Published since 1946
COVID-19 – Lessons in CWD Management for Deer Hunters
What the current coronavirus disease (COVID-19) response around the world has taught us are the basic biological principles that influence the risk of disease transmission among individuals. The principles used in the COVID-19 response are useful to better understand how to manage a disease like Chronic Wasting Disease (CWD) in deer (including white-tailed deer, mule deer, and elk). While the two diseases and the infectious agents that cause them are totally different, they share a few similar characteristics of transmissibility that offer useful lessons on how to manage our way through them.
Deer live in a natural world where inclement weather, poor nutrition, predators, and disease are risks to the survival of the animal. Biologists and many deer hunters work year-round to improve the environment and health of deer herds. Diseases (e.g. Epizootic Hemorrhagic Disease and Bovine Tuberculosis) have become more prominent as threats to deer populations – especially the prion-based disease, CWD. Thus, hunters would be prudent to take note of how human actions have, and are, impacting the current pandemic of virus-based COVID-19, and apply those lessons to the management of CWD in their state or favorite hunting area. There is little doubt that if humans were not modifying their traditional social behaviors, COVID-19 would rapidly increase in infection and disease-related health impacts. Similarly, if hunters remain unwilling to make adjustments to some of their traditional hunting behaviors, CWD, like COVID-19, will readily take advantage of our collective lack of diligence.
Social distancing, for instance, means deliberately increasing the physical space among people to avoid spreading COVID-19 infectious material. Human family units are being asked to shelter in residence and avoid interacting with other families and coworkers to reduce the potential of COVID-19 spread. Therefore, social gatherings and large crowds are discouraged or prohibited. By government order, restaurants and bars are closed in many places to prevent social gatherings that could increase disease spread. When thinking about this in the context of CWD and deer, this is akin to removing bait and feed piles (like closing crowded restaurants where individuals concentrate) and other practices that concentrate deer in a small area where disease transmission risk is dramatically increased.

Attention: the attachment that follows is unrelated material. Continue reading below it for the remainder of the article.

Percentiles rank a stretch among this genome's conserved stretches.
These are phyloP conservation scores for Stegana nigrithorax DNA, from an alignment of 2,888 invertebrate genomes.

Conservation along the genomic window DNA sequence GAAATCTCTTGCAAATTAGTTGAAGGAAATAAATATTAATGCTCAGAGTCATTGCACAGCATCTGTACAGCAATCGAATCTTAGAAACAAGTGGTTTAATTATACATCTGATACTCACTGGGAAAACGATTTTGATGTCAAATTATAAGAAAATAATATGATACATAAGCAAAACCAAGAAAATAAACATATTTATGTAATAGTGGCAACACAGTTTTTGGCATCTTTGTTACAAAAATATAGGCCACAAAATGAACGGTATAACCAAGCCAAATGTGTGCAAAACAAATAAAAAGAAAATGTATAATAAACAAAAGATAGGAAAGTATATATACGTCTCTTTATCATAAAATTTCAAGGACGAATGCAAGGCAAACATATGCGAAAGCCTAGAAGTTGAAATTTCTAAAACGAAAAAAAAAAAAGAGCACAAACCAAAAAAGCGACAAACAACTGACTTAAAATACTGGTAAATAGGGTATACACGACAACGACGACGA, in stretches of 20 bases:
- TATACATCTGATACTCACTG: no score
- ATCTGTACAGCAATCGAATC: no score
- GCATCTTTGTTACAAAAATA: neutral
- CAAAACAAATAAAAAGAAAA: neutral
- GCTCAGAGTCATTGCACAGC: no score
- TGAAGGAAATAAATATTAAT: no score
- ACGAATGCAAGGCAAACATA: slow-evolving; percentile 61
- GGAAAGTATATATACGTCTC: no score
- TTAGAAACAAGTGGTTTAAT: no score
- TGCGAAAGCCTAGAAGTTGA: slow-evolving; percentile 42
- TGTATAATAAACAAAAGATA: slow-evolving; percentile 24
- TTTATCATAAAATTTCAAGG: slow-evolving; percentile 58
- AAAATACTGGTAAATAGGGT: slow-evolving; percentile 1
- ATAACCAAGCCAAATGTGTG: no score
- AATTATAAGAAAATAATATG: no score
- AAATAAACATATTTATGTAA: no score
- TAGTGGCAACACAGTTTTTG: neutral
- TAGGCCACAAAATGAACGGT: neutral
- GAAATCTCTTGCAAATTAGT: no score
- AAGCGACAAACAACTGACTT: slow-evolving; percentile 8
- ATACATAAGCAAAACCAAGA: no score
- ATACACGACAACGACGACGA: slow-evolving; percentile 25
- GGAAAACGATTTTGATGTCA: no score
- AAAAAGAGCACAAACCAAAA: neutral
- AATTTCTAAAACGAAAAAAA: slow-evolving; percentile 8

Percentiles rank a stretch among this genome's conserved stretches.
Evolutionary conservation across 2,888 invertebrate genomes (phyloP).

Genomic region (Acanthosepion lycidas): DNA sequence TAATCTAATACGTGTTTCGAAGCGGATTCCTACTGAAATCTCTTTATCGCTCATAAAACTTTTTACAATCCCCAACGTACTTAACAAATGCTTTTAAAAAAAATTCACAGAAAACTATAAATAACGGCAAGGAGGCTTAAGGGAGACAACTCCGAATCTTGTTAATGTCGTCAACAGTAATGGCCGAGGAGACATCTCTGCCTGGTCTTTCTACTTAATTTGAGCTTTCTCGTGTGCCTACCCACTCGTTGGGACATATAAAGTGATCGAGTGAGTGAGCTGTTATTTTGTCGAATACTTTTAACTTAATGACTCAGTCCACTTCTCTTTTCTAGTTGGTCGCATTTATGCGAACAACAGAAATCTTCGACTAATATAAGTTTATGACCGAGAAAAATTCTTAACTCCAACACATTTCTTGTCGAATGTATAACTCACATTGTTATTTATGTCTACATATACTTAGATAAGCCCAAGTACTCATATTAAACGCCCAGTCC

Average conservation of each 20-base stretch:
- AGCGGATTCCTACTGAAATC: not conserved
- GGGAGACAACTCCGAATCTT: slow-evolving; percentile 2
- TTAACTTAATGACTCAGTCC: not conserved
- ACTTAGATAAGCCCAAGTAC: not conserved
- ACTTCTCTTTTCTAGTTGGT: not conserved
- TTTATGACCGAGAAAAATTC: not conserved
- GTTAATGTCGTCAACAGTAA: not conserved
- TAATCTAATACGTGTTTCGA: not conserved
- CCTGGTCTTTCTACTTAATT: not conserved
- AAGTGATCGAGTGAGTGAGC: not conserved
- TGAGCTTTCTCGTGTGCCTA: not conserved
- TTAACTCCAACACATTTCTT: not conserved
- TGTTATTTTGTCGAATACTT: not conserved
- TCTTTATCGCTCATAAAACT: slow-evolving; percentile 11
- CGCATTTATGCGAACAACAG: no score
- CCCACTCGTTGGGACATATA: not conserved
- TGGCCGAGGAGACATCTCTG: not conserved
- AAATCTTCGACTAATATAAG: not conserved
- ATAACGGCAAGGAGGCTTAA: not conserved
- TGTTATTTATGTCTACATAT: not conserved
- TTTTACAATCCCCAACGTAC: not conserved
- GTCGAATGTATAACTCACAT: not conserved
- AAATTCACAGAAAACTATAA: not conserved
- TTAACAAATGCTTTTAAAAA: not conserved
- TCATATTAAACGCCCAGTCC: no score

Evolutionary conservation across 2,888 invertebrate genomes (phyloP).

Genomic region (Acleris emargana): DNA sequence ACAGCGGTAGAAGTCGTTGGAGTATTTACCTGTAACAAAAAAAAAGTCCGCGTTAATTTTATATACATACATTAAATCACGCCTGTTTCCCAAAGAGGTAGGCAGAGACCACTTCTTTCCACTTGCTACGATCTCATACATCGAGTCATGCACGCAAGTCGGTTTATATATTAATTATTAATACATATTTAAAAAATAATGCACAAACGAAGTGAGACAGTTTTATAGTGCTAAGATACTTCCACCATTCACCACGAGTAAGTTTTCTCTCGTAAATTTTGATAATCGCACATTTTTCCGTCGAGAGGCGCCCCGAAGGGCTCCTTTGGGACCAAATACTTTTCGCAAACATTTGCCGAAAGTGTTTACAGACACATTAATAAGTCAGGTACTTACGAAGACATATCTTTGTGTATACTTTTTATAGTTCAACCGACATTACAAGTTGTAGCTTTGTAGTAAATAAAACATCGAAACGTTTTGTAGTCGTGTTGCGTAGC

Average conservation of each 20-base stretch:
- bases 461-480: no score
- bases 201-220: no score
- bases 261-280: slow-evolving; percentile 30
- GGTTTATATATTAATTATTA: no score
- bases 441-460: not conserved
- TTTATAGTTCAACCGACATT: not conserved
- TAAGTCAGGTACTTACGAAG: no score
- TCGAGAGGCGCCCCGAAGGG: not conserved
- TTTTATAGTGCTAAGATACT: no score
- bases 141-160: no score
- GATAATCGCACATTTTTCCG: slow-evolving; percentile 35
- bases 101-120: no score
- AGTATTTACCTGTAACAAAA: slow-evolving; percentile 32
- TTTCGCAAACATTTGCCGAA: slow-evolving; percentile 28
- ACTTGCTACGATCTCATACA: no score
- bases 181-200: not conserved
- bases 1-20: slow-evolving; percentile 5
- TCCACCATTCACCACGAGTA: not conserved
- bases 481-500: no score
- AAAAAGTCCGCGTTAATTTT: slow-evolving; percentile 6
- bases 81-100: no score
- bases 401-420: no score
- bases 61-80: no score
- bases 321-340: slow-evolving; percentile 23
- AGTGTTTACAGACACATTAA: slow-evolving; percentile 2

Quarantining involves stopping or limiting movement of infected individuals or potentially exposed individuals. Humans are being asked to minimize or eliminate long distance travel and to self-quarantine for 14 days upon arrival to minimize the risk of establishing new COVID-19 disease focal areas. Stronger prohibitions on travel are in place in some places, such as closing borders to human movement from other countries/states. A parallel in CWD management would be hunters or cervid farmers being asked to not transport intact deer (living or harvested) or certain carcass parts from one place to another to minimize moving CWD prions (infectious material) from infected areas to uninfected areas, and to properly dispose of any remains once processed.
Although COVID-19 is now found throughout the world and the U.S. regardless of human density, COVID-19 hot spots are more likely in higher density urban areas, large factory settings, or other areas where human-to-human contact is greater than in rural areas. In CWD management, susceptible animal populations should be kept at or below carrying capacity, as determined by a combination of biological and social factors, throughout the year to minimize spread of disease. When managing CWD, reducing deer density in areas where the number of deer is elevated can be an important tool to reduce the interaction of animals congregated into smaller portions of their range such as wintering areas or fawning areas (especially where habitat is limited) at various points of the year.
Many human diseases often disproportionately affect one portion of a population more than another. During the 1918 Spanish flu epidemic, mortality was high in people younger than 5 years old, 20-40 years old, and 65 years and older. Older adults and people of any age who have serious underlying medical conditions are at a higher risk of serious illness from COVID-19. These differences provide clues to scientists working to develop COVID-19 surveillance and response strategies in humans. In deer, CWD occurs at nearly twice the rate in older males than other segments of the population. Thus, CWD management actions directed at eliminating or reducing infected animals would be most effective when directed at a population segment like older age-class males that persistently hold the highest prevalence of the disease.